The Verge The first time I saw a Pixar film in its entirety was with The Good Dinosaur.
At the time, I was working in a video production shop, and I was pretty obsessed with Pixar’s films.
Pixar is a studio that thrives on collaboration and building relationships with their artists and directors.
I’d always wanted to be in a Pixar movie, and this seemed like a natural fit.
A project that I’d worked on with a colleague before, The Good Bird, had recently been greenlit and was due to be released in 2017.
So I was thrilled to be working with this team and a young director.
However, a few days into our meeting, I noticed something odd.
“I don’t think you can have that in your project,” I told my colleague.
She didn’t seem entirely convinced, but she agreed.
So the next day, I walked into Pixar’s Los Angeles office, which was packed with executives and artists and other Pixar luminaries.
The studio had been hard at work on the first teaser trailer for The Good Birds, and it looked like it was headed toward a major release.
The trailer had been shot by three different animators, and a few shots of the characters, including the Pixar logo, were on the wall.
At first glance, it seemed like they were animating a concept of a bird that lived in a tree.
“No, we’re not doing that,” I said.
“But there’s a big difference between doing something like that and actually animating something,” my colleague said.
I told her that I was just curious, and that I wanted to learn more about what went into making this trailer.
“The Good Bird” was an ambitious project to begin with, with two major Pixar films in development.
And the first one had just released in 2018, and the second was due in 2019.
So what was the project about?
What could we expect?
I was nervous, but it was clear that the director had been working with me to help me understand the project and that this trailer would be a critical part of my understanding.
Pixar was always a collaborative studio.
In fact, this was one of the first Pixar films where I worked with the entire team on a project, with a small team working alongside the director and his team.
The director was a perfectionist, and when working with other animators on a concept, he wanted them to make it perfect.
So this was an important element of the project, so I felt confident about learning more about the project.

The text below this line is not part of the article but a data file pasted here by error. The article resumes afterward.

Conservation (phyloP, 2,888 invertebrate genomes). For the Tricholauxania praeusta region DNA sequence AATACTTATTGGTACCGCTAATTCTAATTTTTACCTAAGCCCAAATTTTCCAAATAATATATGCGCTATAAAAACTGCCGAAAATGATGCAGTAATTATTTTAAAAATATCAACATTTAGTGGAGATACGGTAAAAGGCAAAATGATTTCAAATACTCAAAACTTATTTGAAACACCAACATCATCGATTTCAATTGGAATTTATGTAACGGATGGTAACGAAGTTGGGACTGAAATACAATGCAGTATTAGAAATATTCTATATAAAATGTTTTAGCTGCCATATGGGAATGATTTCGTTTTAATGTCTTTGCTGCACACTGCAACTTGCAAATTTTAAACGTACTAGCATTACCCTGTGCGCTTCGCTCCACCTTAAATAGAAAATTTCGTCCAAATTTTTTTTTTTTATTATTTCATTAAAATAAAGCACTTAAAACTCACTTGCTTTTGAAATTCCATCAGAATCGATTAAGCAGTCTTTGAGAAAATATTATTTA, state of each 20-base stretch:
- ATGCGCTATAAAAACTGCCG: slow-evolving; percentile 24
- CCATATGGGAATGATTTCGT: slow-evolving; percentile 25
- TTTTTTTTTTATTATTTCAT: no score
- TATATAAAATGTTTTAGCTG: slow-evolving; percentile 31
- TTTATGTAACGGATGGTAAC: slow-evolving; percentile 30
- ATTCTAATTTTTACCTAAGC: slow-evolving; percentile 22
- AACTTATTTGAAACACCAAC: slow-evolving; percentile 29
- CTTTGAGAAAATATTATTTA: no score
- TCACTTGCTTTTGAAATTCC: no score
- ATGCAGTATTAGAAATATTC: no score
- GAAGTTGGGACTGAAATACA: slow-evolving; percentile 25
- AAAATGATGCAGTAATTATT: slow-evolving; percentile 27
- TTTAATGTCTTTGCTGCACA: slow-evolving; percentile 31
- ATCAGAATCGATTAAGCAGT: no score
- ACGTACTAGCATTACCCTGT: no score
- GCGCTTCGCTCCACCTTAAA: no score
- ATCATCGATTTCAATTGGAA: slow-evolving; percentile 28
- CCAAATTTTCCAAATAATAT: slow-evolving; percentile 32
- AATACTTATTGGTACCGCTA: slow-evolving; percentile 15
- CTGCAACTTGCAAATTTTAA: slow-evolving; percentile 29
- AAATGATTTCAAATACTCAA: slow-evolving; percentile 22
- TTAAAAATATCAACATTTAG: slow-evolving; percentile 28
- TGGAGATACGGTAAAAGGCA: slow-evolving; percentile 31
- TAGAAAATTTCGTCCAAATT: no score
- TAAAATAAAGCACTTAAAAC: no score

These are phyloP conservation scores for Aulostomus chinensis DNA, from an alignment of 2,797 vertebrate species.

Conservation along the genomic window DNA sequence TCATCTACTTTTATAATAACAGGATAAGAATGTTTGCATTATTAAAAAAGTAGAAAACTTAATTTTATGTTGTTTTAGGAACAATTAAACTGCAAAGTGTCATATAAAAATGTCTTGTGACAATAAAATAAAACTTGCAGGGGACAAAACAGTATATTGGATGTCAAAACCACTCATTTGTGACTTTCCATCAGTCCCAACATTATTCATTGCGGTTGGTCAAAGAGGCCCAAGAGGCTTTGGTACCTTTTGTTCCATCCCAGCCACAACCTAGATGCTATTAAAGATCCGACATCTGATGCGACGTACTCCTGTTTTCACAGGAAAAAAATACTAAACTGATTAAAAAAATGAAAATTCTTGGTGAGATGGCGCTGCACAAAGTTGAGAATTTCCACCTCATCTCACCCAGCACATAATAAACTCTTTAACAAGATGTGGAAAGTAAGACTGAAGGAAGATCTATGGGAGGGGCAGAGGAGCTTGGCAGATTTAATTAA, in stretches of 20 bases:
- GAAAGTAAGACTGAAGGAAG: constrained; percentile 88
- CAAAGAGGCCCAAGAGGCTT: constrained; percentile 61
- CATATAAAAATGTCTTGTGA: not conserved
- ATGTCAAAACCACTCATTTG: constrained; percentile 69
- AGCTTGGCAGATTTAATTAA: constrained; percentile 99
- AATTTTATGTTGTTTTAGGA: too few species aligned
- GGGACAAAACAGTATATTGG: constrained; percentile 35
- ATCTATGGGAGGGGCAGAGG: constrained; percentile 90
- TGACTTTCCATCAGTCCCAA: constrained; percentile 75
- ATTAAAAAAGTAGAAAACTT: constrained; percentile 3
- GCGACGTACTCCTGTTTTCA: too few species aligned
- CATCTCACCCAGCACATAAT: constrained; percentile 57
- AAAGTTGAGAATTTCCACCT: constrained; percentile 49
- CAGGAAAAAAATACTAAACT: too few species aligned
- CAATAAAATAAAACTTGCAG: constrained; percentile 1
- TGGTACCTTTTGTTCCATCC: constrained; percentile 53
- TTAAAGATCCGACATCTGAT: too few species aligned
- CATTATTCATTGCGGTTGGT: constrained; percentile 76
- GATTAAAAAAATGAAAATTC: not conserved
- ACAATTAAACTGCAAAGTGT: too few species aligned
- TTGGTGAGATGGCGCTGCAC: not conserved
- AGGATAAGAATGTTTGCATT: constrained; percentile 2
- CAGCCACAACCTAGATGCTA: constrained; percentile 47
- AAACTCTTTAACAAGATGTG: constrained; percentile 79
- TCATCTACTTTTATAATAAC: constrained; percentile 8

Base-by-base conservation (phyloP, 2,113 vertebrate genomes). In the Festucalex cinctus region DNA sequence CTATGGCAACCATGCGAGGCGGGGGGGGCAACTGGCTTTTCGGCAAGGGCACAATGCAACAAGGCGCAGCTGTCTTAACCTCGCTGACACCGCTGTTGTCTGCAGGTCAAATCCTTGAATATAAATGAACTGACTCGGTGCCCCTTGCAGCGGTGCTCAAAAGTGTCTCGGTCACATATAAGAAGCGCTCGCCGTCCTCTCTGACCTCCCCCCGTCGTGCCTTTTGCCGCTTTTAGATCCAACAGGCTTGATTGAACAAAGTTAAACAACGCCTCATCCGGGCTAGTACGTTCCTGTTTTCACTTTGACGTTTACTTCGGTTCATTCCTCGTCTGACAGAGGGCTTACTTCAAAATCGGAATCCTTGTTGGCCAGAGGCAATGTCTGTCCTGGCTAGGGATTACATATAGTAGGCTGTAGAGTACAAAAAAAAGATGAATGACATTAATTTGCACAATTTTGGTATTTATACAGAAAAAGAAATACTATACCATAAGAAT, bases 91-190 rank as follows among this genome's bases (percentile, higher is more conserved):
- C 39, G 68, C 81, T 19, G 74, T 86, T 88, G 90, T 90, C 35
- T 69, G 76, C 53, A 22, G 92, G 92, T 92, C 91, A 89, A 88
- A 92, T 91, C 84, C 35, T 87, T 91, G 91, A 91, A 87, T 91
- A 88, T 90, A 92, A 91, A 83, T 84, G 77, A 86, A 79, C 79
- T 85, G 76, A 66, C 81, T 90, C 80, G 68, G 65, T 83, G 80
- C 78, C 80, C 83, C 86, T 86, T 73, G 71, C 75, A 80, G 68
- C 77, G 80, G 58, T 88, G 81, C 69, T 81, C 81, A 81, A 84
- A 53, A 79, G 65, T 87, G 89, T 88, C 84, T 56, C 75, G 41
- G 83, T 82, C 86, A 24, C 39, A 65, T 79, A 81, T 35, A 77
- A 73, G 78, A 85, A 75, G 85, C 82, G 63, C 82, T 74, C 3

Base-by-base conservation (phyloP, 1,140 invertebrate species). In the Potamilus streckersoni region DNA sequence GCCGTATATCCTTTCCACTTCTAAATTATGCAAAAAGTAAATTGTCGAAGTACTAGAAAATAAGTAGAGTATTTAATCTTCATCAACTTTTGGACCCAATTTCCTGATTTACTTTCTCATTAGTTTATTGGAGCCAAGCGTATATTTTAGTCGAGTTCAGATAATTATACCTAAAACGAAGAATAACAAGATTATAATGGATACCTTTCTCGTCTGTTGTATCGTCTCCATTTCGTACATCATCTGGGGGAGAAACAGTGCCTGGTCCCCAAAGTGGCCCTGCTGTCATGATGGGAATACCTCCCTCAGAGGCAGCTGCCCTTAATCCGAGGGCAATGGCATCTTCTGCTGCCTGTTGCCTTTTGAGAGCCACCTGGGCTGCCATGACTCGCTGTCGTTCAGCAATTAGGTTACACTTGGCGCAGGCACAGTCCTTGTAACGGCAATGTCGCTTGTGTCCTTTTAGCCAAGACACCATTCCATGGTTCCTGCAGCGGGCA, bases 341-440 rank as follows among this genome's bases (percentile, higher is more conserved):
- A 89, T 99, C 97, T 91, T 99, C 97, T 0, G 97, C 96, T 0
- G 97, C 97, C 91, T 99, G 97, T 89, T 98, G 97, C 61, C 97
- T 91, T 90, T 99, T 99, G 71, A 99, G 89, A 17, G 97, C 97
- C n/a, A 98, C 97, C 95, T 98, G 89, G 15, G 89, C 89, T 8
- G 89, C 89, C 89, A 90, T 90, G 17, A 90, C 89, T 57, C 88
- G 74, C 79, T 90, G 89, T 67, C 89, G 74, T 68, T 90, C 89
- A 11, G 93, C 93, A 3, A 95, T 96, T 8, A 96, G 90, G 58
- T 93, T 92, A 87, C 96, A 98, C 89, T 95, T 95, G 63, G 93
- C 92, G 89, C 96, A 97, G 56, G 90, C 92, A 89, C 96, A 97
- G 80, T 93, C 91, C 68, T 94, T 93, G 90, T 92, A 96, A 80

The project director explained to me that there were a few key things I needed to know to understand what was happening on-screen.
“You need to know that you’re not the only one working on this.
This is your job,” he said.
And I nodded.
I wanted an inside look at what was going on inside Pixar’s office, and as much as I wanted a glimpse of the art, I also wanted to know the team behind it.
I asked my colleague if she could show me around the studio.
The next day I walked through the studios, and immediately saw that they were filled with people.
There was a lot of excitement, but the excitement was tempered by the realization that I had only been able to walk through one building.
There were other people in the building that I could see, but I didn’t know them.
I walked up to the door and saw that someone was looking at me.
I felt nervous.
But the director assured me that this person had been helping the director in the studio and would be coming to my aid.
I was confused, and so was the director.
“It’s not that you don’t know what’s going on in there,” he told me.
“We’re all very well-known in the animation community and know what to expect.
It’s just a matter of being aware of the things you’re doing in the room.”
“So we’ll give you a little peek here and there, then we’ll talk you through it?”
“That’s fine,” he replied.
“Just don’t be too close to anybody.
Just let us know what you’re seeing, and we’ll tell you where you’re going.”
I wanted someone who I could talk to, and who would understand the whole process.
I also felt uncomfortable, because I was unfamiliar with the project itself.
Pixar’s chief visual effects supervisor, Jeff Kober, had just come to work for Pixar a few months earlier.
He’d worked in the visual effects industry for years, and he was known as a perfectionism-obsessed person.
I wasn’t entirely comfortable with him being there, but he came to the studio for me after I’d given my initial interview with him.
The team I was meeting with had been in the film industry for quite some time.
In the weeks leading up to our meeting in the studios’ lobby, I’d received several emails from other Pixar animators who’d worked at